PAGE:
I left off by saying I'd been taken to recovery where my husband, mom and step-dad were all at my bedside. I was shaking quite a bit from downright fatigue, blood loss and the shock on my system from the delivery. Taking out four placentas and four babies after your body has gone through one helluva fight to maintain them is a wee bit of a change! The shaking was annoying, but so was the pain that came with it—I was trying to keep from shaking and it caused my stomach muscles to tense (or attempt to anyway) and it hurt like the dickens. Plus, I'd puked after eating too many ice chips and that hurt like, well, whatever hurts worse than the dickens. Shortly after, they asked my husband and parents to wait in my hospital room for me while they wrapped up my recovery stay and got me ready to wheel back in. Oh goody, I thought, I can get back to the privacy of my room.
They got my IV bags all situated and checked my incision, which was sealed with some nifty stuff called Dermabond. There were no stitches or sutures, they'd basically glued me shut! My OB later informed me that within about six hours after the incision is closed it becomes waterproof and it took less than two weeks to completely heal. The scar turned out to be minimal and the glue was easily removed using alcohol pads and peeling it off. I was a bit of a chicken for the first couple days and didn't want to look at my incision, relying on the nurses to check it. It literally felt like it stretched from hip to hip, which is because my stomach was so big when I delivered. But as my stomach slowly shrinks, so does the scar and it's like a third of the size it was before. I'm quite pleased with the results!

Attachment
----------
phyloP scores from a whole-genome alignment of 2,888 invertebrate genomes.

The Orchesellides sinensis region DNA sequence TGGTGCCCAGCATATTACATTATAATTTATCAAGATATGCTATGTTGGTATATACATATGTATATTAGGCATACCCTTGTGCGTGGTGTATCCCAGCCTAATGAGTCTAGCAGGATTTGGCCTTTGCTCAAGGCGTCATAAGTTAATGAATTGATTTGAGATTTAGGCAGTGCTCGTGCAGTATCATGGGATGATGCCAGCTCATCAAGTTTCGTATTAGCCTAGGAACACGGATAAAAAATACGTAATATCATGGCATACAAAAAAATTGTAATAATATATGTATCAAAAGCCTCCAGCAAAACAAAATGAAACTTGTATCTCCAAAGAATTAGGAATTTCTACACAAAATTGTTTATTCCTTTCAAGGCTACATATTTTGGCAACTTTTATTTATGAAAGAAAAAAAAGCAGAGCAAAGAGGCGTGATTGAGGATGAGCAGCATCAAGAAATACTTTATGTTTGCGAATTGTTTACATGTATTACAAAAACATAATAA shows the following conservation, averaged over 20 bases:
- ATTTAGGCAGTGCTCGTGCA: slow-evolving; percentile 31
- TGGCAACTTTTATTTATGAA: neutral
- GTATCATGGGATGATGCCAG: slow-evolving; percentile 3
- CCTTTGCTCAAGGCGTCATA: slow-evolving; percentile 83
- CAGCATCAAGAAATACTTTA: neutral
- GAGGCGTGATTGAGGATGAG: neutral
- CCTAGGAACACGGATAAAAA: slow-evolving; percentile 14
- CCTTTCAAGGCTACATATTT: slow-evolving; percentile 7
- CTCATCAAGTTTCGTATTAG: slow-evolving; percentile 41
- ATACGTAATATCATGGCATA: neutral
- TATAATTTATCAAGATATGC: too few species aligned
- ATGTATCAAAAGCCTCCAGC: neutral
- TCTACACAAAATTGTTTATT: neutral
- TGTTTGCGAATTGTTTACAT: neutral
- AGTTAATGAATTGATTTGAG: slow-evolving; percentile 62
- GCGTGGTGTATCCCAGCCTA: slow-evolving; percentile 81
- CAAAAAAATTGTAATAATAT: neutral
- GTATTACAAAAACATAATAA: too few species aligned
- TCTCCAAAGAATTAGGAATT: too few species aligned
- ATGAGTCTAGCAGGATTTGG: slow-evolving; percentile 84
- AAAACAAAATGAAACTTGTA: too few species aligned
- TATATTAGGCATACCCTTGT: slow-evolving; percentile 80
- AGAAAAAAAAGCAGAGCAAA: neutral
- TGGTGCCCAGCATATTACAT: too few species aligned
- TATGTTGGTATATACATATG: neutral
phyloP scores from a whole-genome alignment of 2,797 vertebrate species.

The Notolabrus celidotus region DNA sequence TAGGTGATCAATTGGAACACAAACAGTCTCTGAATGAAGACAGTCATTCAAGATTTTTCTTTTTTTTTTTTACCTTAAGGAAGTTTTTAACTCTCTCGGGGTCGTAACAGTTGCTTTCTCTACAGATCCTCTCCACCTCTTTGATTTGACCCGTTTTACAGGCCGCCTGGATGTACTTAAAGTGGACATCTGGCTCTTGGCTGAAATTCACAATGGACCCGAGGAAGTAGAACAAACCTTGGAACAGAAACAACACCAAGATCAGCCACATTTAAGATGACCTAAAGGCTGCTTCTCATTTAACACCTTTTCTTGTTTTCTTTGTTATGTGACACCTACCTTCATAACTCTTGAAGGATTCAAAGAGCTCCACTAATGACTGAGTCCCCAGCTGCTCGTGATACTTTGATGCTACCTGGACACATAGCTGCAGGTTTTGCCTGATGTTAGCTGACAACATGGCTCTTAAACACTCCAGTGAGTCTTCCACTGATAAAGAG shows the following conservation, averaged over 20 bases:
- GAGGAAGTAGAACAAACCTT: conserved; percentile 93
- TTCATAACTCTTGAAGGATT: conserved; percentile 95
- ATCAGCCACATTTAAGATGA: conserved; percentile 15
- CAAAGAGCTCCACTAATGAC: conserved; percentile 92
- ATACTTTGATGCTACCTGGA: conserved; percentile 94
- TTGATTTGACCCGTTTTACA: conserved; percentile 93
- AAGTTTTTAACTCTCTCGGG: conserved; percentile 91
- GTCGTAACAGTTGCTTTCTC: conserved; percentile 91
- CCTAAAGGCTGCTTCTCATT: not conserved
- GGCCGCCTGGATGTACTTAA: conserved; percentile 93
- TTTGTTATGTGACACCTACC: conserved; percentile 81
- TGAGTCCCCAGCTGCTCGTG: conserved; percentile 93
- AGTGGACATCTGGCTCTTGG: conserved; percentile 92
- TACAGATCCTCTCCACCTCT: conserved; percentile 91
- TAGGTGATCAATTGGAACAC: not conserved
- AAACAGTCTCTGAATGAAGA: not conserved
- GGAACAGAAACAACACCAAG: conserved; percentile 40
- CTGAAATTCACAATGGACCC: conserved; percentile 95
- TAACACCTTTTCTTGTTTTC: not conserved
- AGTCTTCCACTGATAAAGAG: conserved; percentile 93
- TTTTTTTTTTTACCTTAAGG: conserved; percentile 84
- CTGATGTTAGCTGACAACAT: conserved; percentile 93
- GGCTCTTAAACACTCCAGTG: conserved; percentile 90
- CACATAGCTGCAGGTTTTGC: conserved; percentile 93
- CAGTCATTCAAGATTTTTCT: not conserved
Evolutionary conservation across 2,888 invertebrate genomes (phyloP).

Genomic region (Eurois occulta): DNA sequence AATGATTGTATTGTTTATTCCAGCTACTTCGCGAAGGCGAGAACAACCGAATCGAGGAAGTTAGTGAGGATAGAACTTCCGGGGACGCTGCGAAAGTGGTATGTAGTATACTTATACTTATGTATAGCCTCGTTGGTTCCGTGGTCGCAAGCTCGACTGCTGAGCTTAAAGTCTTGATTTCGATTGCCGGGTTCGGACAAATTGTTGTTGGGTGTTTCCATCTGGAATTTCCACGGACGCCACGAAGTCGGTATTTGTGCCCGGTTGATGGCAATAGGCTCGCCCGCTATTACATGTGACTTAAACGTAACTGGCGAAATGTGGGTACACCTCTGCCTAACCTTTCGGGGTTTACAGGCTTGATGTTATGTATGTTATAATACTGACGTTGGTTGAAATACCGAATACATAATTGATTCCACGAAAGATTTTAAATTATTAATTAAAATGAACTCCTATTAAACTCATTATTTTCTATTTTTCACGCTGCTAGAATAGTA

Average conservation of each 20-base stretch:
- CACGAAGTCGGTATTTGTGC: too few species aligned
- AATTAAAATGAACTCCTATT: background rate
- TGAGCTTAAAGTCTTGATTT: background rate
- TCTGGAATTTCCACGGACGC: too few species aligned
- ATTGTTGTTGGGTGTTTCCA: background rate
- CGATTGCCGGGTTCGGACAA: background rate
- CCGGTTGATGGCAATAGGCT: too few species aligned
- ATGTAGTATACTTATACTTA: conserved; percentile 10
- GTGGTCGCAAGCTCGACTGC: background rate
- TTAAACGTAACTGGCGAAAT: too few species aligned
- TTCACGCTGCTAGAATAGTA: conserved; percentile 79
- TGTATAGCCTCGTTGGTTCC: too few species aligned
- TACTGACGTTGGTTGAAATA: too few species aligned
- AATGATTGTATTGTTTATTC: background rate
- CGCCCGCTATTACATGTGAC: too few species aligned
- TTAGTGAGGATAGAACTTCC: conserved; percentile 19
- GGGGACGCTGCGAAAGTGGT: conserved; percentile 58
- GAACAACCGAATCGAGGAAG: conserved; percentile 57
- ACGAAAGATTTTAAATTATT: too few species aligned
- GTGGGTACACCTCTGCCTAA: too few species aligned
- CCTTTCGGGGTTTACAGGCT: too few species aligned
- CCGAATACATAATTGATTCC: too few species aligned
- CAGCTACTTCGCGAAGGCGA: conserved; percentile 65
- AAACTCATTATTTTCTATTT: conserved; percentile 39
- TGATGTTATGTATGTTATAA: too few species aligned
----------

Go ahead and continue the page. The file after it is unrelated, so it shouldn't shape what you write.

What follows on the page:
But anyway, before the nurse could take me to my room she had to be sure there were no major blood clots remaining in my uterus. To do this, she had to press down all over my stomach with her hands, exerting enough force to dislodge anything left behind. This hurt so bad I yelled. I have never felt such pain in my life. Fresh out of surgery having delivered four babies with rearranged organs inside and muscles that had torn apart from becoming so distended—ouch! I thought I might pass out for a second but no such luck, and off we went to my room.